- Staying Dry – This means avoiding sweat and moisture as much as possible. Apply body powder to the sweatiest places before you leave the house. Powders can assist in drawing moisture from the skin.
- Wear Loose Clothing – An important way to prevent chafing is by wearing loose clothing. This will allow your skin to breathe and not rub together so much. Finally, consider undergarments and clothing with smooth seams to prevent friction.
- Taking Care of Nipples – People who breastfeed or take part in endurance sports like jogging and cycling may benefit from using protective nipple shields.
- Regular Diaper Changes – To prevent a buildup of moisture and heat, parents or caretakers should remove diapers and change them often.
Chafing Home Remedies
Cleaning the area with a mild body wash and warm water is the first step in treating chafed skin. Before putting on one of the following home remedies, pat the skin dry and allow the chafed region to breathe for a few minutes.
- Powder – Apply powder to the sweatiest parts of the body. It assists in drawing moisture from the skin. Application of powder will maintain the skin dry and free from moisture.
- Cornstarch – The moisture from the skin can be absorbed by cornstarch, which also helps to lessen itching. It can give the skin a smooth feel that could aid in reducing further rubbing and discomfort. Cornstarch can be substituted for body powder.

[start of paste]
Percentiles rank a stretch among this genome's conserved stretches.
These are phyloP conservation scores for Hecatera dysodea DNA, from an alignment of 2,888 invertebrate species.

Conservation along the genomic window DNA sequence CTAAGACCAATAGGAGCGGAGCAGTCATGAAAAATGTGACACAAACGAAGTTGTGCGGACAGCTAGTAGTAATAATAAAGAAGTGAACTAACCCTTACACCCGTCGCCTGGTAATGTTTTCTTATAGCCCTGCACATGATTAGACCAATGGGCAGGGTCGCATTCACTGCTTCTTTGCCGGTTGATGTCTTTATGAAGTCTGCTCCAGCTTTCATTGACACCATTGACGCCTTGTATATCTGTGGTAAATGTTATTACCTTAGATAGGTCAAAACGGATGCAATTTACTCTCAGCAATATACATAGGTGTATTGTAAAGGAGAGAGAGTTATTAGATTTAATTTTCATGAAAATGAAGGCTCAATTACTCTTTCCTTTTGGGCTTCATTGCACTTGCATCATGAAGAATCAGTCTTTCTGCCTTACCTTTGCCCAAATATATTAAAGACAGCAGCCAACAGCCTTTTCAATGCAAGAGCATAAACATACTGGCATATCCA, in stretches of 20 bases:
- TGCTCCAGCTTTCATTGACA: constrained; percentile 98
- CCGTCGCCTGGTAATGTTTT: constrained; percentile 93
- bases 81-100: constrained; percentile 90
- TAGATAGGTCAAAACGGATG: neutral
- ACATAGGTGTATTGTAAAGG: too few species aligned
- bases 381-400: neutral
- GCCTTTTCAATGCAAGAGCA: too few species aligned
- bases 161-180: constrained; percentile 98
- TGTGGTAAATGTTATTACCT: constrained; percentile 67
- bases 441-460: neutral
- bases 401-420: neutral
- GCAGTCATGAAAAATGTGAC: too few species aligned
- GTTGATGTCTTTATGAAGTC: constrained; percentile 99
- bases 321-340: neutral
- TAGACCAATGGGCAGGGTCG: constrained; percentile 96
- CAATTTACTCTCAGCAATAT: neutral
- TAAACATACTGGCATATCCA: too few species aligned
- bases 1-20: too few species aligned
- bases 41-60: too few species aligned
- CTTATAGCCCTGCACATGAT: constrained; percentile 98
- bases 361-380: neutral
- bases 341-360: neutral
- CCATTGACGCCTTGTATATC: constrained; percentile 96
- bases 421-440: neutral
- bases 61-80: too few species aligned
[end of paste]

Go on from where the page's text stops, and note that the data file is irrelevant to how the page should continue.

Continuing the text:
- Aloe Vera – Application of Aloe Vera or Aloe Vera gel to the chafed area will help soothe the skin and reduce inflammation.
- Petroleum Jelly – Petroleum jelly is often used as a remedy for chafing. It creates a barrier between the skin and clothing. It prevents the fabric from coming into direct contact with the skin.
- Coconut Oil – Coconut oil will moisturize the skin and reduce the friction that is causing the chafing.
- Shea Butter – Shea butter is a natural, thick butter that comes from the African shea tree. It’s usually used to moisturize and protect the skin, but it can also help to reduce friction and soothe irritation. Just apply a small amount to the area that’s chafing and you should notice a difference.
Stopping the Discomfort of Chafing
In order to get rid of chafing, it is important to understand what causes it and how to prevent it. Chafing is caused by friction and moisture, so it is important to ensure that you are using a product that will reduce these causes. There are many remedies that can help to prevent and get rid of chafing.
So, find one that works for you and make sure to use it when you are exercising or engaging in activities that could cause chafing.
By following the tips in this article, you can help keep your skin healthy and free from irritation. Remember to stay hydrated, wear loose-fitting clothing, and use a barrier cream or lotion when needed. If you experience redness, pain, or swelling, be sure to see a doctor.
Thanks for reading our article! Want to learn more about healthy lifestyle and exercise? Check out our other blog posts!